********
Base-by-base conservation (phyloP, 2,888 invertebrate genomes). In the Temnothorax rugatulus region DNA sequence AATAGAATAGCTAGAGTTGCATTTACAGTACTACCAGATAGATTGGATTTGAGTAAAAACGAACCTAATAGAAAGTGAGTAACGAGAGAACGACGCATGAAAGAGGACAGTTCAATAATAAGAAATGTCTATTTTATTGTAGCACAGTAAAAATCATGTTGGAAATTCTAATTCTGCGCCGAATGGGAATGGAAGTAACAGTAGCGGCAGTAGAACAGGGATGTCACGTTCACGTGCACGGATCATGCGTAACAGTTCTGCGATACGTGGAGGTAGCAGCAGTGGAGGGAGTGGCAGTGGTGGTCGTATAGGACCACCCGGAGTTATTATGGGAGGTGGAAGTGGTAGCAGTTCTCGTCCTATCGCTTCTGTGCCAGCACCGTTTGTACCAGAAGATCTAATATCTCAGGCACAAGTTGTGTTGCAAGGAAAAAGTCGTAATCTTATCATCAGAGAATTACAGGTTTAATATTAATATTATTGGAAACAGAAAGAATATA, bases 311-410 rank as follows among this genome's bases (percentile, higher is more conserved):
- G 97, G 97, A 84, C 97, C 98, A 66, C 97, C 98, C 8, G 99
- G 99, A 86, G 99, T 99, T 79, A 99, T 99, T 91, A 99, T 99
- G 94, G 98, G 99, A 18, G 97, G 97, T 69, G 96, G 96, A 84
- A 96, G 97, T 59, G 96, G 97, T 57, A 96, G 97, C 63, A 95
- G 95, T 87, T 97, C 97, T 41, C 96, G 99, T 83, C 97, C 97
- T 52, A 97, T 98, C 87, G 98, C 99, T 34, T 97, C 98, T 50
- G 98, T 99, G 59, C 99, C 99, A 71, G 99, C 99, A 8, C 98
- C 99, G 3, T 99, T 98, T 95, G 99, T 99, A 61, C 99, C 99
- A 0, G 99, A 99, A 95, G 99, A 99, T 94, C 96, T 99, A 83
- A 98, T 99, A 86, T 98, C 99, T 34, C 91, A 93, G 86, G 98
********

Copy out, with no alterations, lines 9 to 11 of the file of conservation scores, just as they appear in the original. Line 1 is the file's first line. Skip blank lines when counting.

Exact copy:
- C 99, G 3, T 99, T 98, T 95, G 99, T 99, A 61, C 99, C 99
- A 0, G 99, A 99, A 95, G 99, A 99, T 94, C 96, T 99, A 83
- A 98, T 99, A 86, T 98, C 99, T 34, C 91, A 93, G 86, G 98